My long-term readers realize that one of my concerns is the implementation of a cashless (i.e. banknote-free) future. Recent developments at one of the advanced economy central banks shows us how close we are to this scenario.
Here is the recent online posting for positions at the Bank of Canada:
CBDC stands for "Central Bank Digital Currency".
According to the job posting, like many of its central bank peers, the Bank of Canada is undertaking "a program of major social significance to design a contingent system for a central bank digital currency which can be thought of as a banknote but in digital form."
The Bank of Canada notes the following challenges for development of a CBDC with cash-like properties in digital form:
1.) Private: While not aiming for cash-like anonymity, CBDC should be highly private yet meet the obligation to be compliant with anti-money laundering and other regulations.
2.) Universally accessible: Regardless of their circumstances, CBDC should be usable by all Canadians, even by those without a bank account or access to a cellular phone, in remote communities not well served by cellular networks, and/or those with sensory, motor and cognitive impairments.
3.) Resilient: CBDC should continue to work even during electrical power and network outages.
4.) Secure: CBDC must have the highest levels of security so Canadians can use it with confidence, as they do our banknotes.
Note, in particular, the Bank is requiring that the digital currency be "private" but that achieving "cash-like anonymity" is not the aim of the program. It is also interesting to note that the digital currency must be universally accessible, even to those without a cellphone or bank account. The Bank also notes that the architecture for the digital currency is expected to evolve over a multi-decade lifespan.
The Bank of Canada requires that the individuals being hired to develop Canada's digital currency have the following skill sets:
1.) Cryptographers with foundational understanding of cryptographic concepts and constructs able to apply their skills to product evaluation and development;
2.) Digital security experts with specialization in the security of consumer electronic endpoints, such as smartphones, and custom electronic devices with secure elements;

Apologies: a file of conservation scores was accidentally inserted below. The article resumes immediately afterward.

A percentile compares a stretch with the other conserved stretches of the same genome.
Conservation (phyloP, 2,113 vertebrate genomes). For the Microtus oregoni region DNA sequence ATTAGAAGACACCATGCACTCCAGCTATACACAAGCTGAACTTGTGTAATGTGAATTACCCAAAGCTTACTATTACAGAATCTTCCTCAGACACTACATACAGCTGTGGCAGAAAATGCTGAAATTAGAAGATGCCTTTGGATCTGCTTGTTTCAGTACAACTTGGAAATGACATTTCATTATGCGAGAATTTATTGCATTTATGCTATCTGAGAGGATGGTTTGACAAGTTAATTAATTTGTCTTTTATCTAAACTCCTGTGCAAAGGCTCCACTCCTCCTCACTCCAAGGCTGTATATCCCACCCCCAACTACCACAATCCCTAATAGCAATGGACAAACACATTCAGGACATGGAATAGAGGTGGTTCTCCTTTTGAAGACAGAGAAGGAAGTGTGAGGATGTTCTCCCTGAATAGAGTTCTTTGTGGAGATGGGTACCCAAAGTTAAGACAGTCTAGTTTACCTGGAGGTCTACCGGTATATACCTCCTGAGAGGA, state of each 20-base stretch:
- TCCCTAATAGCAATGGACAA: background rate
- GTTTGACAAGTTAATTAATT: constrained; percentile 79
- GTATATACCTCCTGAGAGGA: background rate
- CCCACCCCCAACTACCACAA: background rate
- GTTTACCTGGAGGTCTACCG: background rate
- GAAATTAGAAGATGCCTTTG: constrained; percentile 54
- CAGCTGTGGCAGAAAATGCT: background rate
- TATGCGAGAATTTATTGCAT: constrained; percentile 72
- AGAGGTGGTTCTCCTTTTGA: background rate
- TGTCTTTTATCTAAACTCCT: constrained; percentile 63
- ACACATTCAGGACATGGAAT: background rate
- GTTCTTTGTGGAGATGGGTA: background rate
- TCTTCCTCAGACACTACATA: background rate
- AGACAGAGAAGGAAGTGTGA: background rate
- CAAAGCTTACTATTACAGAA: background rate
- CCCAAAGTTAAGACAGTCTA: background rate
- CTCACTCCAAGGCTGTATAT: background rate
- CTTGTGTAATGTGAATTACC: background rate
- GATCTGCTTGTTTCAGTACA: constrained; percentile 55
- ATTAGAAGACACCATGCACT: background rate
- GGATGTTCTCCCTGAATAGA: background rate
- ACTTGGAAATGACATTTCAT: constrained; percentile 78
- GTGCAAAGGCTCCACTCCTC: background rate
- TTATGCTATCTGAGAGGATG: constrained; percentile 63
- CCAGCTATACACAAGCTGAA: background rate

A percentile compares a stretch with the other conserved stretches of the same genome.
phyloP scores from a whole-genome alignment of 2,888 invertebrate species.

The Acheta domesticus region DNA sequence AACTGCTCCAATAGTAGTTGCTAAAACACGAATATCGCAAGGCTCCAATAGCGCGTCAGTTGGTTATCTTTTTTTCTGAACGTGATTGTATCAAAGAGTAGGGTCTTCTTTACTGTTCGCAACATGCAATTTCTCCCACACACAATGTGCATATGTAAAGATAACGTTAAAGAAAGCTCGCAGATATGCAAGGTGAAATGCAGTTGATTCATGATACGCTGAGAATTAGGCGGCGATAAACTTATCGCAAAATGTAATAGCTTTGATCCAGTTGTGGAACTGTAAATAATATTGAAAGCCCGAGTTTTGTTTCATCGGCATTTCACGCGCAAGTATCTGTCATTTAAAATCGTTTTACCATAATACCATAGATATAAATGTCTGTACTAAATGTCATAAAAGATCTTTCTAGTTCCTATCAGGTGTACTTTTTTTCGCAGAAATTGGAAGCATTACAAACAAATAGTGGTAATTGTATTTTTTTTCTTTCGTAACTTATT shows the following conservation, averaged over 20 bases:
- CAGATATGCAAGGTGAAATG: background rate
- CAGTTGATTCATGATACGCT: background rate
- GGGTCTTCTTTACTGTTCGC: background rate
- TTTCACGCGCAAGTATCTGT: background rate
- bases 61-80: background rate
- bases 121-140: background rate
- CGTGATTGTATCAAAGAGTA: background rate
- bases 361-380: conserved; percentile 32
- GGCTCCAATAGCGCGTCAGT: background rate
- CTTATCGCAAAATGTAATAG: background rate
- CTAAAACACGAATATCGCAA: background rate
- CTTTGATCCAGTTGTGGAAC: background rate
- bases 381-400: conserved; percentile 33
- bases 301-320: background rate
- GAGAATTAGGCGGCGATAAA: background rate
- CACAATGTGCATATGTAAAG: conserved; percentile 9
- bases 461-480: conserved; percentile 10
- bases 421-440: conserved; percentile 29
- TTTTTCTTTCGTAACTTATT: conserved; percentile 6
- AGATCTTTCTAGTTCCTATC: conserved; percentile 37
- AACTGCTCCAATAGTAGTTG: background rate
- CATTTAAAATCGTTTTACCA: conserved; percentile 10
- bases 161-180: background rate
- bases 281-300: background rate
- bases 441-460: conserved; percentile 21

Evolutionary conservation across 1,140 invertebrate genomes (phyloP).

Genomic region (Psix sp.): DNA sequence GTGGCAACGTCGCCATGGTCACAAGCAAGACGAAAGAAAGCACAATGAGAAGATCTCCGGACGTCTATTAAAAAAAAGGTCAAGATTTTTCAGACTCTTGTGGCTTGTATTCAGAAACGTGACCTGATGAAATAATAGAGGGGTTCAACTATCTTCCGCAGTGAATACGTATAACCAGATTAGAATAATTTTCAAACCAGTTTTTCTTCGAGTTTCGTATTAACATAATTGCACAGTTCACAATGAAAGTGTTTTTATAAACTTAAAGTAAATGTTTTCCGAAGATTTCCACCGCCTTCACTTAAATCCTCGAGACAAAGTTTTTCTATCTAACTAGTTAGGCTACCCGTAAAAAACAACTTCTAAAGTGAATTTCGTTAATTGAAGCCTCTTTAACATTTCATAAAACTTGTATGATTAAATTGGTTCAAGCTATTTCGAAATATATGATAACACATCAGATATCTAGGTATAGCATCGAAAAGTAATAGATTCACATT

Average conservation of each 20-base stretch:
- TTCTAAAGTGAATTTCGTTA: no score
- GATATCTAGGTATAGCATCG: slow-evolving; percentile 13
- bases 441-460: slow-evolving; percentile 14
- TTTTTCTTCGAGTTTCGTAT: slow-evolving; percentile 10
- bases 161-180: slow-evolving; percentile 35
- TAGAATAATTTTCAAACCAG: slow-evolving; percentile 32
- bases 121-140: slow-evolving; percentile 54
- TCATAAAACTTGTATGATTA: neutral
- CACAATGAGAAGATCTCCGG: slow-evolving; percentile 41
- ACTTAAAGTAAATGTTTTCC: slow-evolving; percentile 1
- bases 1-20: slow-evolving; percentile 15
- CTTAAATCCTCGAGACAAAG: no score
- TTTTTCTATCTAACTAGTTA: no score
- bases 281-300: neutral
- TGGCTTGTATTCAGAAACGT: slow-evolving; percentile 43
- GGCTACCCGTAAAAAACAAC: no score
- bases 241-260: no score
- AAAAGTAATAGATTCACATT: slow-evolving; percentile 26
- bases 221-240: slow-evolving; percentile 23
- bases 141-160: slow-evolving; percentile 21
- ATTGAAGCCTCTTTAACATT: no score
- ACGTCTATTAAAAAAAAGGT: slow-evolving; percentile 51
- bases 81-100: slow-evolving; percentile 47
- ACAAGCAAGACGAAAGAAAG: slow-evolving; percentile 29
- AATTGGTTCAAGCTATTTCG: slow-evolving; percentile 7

3.) Privacy experts who understand conceptions of privacy, related laws and regulations, able to design technological and operational means for achieving privacy
4.) User experience experts with foundational understanding of UX and able to work with a variety of individuals towards state-of-the-art inclusive design
5.) Reliability and resilience engineers with backgrounds in designing and building critical systems with extremely high resilience and fault tolerant requirements
6.) Systems architects with backgrounds in product development within complex eco-systems, able to conceive and guide the development of systems spanning a range of technologies
The CBDC technical researcher must have a Bachelor's degree in computer science, electrical engineering, physics, mathematics or another related field with a minimum of three years of relevant work experience. In addition, applicants must have experience using at least two major programming languages including Java, C++, Python, Ruby etcetera and proficiency in both English and French.
Not surprisingly, the security level required for this project is "Secret".
Salaries for these positions range from $94,100 to $117,600 with performance bonuses ranging from 7 to 10 percent of the base salary if the employee successfully meets expectations and up to 15 percent of the base salary if the employee far exceeds expectations. The position is located in downtown Ottawa and is for a three year period with the possibility of extension or permanent employment.
It is interesting to see that the world's central banks are taking steps to implement our new paradigm, a development that governments around the world will be in strong favour of since it meets their ever-increasing need to track our every move. And, just in case my readers in the United States should happen to think that they are off-the-hook on this one, here's a quote from a February 2020 speech by Federal Reserve Governor Lael Brainard which explains Federal Reserve's moves toward a CBDC:
"Given the dollar's important role, it is essential that we remain on the frontier of research and policy development regarding CBDC. Like other central banks, we are conducting research and experimentation related to distributed ledger technologies and their potential use case for digital currencies, including the potential for a CBDC. We are collaborating with other central banks as we advance our understanding of central bank digital currencies.
In assessing CBDC in the U.S. context, there are policy and design issues to explore, as well as legal considerations. It is important to consider whether a new form of digital central bank liability might improve the payment system, taking into account the innovations offered by the private sector. We would need to consider whether adding a new form of central bank liability would reduce operational vulnerabilities from a safety and resilience perspective. Another consideration is whether a CBDC would reduce complexity in payments, improve end-to-end processing, or simplify recordkeeping. With regard to cross-border payments, it is important to consider what would be required in terms of cross-border cooperation for CBDCs to address current frictions and reduce costs."